Wednesday, August 06, 2008

Elitist or Optimist

The last few entries have focused more on the industry and leadership than usual. You might find that odd, but the reality is, I write about what I'm doing. When I'm coding in Ruby, you get Ruby entries. When I'm coding in Flex, you get Flex entries. Lately, I've spent more time shaping teams, processes, and individuals -- thus the posts of that nature.

A Scotch Drinker feels I've become Elitist.

I like scotch and scotch drinkers in general, so I gave his/hers entry some thought. You should read the entry if you care, I'm not going to summarize it. But, here's a few quick responses.
  • There's no question that I wouldn't have reached my position so quickly if the competition wasn't so weak. That's not a good thing.
  • I dropped out of college, to say that I'm implying formal education is required is amusing. In fact, no where in my list of things I look for in a colleague do I mention education. I want talented colleagues, nothing more, nothing less.
  • There are plenty of crappy jobs. You know what happens to them when you give them to good developers, they get automated or removed. Giving crappy jobs to crappy programmers is an answer, but not the best one.
While I don't agree with the content of the post, the premise might still be correct.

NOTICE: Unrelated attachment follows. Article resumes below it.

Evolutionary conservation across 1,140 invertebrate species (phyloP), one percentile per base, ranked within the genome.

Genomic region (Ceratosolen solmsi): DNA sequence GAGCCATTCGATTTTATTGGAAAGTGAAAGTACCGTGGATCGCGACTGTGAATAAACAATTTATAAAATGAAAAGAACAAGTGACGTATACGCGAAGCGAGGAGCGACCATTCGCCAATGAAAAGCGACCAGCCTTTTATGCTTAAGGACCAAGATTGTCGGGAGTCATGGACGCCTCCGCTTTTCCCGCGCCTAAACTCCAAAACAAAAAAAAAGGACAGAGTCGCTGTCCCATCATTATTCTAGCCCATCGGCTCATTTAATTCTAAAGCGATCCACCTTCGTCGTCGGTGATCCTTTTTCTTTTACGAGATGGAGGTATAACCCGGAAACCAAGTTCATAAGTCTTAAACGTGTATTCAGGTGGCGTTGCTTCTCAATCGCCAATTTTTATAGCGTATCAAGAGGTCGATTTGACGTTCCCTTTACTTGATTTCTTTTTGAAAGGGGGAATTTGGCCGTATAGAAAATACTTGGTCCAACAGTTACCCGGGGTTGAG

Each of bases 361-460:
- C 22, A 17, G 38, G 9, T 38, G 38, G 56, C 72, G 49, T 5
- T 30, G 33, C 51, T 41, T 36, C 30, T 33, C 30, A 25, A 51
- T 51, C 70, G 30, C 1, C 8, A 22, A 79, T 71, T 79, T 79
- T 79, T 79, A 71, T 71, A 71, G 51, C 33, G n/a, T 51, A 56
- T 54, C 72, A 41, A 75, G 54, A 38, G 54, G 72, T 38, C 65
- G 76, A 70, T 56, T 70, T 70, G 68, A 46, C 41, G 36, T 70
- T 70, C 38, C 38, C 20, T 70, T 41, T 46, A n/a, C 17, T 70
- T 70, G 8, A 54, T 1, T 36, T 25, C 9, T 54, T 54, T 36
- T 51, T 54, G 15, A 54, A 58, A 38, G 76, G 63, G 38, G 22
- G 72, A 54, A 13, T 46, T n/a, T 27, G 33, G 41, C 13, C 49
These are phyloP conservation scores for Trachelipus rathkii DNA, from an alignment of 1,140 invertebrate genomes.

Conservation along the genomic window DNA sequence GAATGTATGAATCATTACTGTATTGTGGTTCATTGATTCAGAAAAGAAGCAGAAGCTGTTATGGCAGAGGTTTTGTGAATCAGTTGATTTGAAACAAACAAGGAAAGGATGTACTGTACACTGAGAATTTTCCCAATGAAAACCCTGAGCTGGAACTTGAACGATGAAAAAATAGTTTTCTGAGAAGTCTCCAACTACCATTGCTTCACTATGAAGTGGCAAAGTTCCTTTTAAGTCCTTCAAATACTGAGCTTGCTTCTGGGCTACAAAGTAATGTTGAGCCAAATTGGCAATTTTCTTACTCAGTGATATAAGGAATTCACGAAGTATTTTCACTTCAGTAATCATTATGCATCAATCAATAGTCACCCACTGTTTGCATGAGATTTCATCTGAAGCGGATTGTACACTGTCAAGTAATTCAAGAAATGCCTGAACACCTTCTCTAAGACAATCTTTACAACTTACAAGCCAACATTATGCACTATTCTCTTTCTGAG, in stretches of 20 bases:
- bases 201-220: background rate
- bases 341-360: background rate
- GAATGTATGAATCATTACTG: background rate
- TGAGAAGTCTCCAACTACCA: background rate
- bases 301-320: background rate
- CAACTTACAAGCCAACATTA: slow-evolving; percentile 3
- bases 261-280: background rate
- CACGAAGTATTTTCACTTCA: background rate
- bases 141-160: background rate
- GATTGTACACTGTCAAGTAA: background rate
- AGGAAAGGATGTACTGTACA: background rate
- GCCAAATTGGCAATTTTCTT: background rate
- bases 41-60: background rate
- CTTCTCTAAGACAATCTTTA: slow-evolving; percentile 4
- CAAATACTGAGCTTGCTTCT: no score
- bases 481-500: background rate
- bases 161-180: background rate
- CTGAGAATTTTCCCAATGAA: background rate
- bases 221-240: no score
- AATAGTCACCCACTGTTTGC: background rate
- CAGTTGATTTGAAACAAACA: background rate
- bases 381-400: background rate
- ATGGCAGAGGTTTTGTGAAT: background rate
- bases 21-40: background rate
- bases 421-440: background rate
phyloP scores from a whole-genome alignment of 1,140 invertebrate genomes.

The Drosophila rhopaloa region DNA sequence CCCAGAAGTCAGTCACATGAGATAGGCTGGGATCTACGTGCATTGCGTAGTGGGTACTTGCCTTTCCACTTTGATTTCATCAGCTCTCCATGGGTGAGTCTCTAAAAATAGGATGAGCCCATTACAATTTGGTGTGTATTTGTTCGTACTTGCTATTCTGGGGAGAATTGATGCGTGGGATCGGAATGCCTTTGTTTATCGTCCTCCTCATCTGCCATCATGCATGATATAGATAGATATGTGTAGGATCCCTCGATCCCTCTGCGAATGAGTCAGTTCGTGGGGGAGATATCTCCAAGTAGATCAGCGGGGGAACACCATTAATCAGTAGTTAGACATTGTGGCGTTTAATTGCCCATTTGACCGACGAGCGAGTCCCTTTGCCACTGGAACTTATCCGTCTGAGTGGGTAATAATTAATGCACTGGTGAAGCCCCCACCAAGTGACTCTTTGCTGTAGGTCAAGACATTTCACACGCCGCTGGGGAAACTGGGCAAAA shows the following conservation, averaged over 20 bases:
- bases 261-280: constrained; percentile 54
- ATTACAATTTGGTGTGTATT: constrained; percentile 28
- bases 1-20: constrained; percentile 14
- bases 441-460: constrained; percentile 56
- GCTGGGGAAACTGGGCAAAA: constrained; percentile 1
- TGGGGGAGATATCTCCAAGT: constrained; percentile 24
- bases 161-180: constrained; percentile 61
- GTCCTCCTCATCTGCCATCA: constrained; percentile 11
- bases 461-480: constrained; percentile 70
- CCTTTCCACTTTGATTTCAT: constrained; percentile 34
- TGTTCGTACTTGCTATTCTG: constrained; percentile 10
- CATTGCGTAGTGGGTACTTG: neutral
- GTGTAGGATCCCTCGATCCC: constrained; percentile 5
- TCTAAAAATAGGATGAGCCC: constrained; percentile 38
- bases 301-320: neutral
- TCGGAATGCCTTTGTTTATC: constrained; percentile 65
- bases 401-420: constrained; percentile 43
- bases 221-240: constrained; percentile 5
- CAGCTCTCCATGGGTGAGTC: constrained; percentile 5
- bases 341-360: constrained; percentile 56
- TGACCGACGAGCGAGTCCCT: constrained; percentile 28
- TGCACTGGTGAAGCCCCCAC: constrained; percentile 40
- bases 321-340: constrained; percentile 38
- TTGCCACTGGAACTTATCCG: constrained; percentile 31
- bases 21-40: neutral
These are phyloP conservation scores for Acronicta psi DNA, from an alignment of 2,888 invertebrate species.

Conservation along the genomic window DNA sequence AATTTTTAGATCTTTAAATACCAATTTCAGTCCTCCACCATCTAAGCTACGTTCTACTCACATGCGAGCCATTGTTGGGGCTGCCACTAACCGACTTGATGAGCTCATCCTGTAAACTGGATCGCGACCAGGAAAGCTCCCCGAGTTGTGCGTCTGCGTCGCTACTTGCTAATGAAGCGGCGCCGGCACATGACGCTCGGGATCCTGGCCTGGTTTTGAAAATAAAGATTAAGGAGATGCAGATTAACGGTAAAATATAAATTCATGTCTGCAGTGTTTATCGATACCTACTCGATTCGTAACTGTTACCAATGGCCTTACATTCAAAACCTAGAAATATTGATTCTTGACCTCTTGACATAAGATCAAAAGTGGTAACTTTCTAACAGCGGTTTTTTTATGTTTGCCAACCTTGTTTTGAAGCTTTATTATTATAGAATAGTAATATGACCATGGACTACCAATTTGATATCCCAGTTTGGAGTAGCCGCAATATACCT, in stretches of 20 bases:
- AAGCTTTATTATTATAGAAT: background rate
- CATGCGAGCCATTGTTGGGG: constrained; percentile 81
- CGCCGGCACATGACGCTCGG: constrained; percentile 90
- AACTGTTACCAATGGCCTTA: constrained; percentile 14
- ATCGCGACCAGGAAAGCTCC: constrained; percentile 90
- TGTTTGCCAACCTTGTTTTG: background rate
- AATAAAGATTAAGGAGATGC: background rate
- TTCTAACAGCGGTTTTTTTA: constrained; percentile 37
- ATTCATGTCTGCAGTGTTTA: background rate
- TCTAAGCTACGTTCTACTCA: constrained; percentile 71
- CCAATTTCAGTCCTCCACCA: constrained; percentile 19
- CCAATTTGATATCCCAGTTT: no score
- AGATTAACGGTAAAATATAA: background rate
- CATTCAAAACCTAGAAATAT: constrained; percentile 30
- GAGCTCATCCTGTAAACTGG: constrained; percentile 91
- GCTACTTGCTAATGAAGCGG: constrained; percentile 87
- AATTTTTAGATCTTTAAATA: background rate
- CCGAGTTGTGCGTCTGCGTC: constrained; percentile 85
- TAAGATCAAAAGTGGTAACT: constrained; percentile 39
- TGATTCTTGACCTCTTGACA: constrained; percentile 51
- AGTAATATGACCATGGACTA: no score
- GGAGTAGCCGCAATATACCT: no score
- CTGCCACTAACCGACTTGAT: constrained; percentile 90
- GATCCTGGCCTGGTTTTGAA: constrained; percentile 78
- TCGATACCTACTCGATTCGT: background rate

Elitism is the belief or attitude that those individuals who are considered members of the elite — a select group of people with outstanding personal abilities, intellect, wealth, specialized training or experience, or other distinctive attributes — are those whose views on a matter are to be taken the most seriously or carry the most weight... -- Wikipedia
I can see where the scotch drinker is coming from. My minimum set of requirements might seem like I'm describing the elite. On the other hand, they might just be a good set of minimum requirements.

I think the difference is, I'm not saying we should fire all but a select group or that a select group should run the show. I'm suggesting that the current minimum requirements for being a programmer are disappointingly low and the products that those programmers produce are often terrible.

If you prefer, here's a more politically correct assertion: Any Net Negative Producing Programmer (NNPP) should find a new profession.

Removing the NNPPs doesn't mean that 50% of your colleagues should move on. My last client, TrafficBroker, didn't employ a single programmer that couldn't pass my requirements. They have no need to get rid of anyone. Conversely, my last full time job before ThoughtWorks was staffed with about 80% NNPPs. You're ratio will probably vary, 50% is based on working for ~10 different companies in the last 5 years and discussing my experiences with many friends from ThougthWorks.

As Josh Graham already pointed out, I'm not the first to say this. Yet, I still feel like it's worth brining up. I knew it would generate responses such as the one from scotch drinker, but it's worth taking some criticism. I hope my entry inspires a few more people to be more vocal with the unacceptable state of certain things in our industry.

As an industry we can do better. Every NNPP that finds a new profession helps our industry improve. I'm not looking for a software development elite community. I'm looking for a productive community. That's why my blog posts and presentations range drastically from very beginner to very advanced. I'll write anything that I think is helpful. But, NNPPs are uninterested or unable to improve, and I can't help them.

I'm not elitist, I'm a silly optimist that thinks a simple blog entry can help change an industry.
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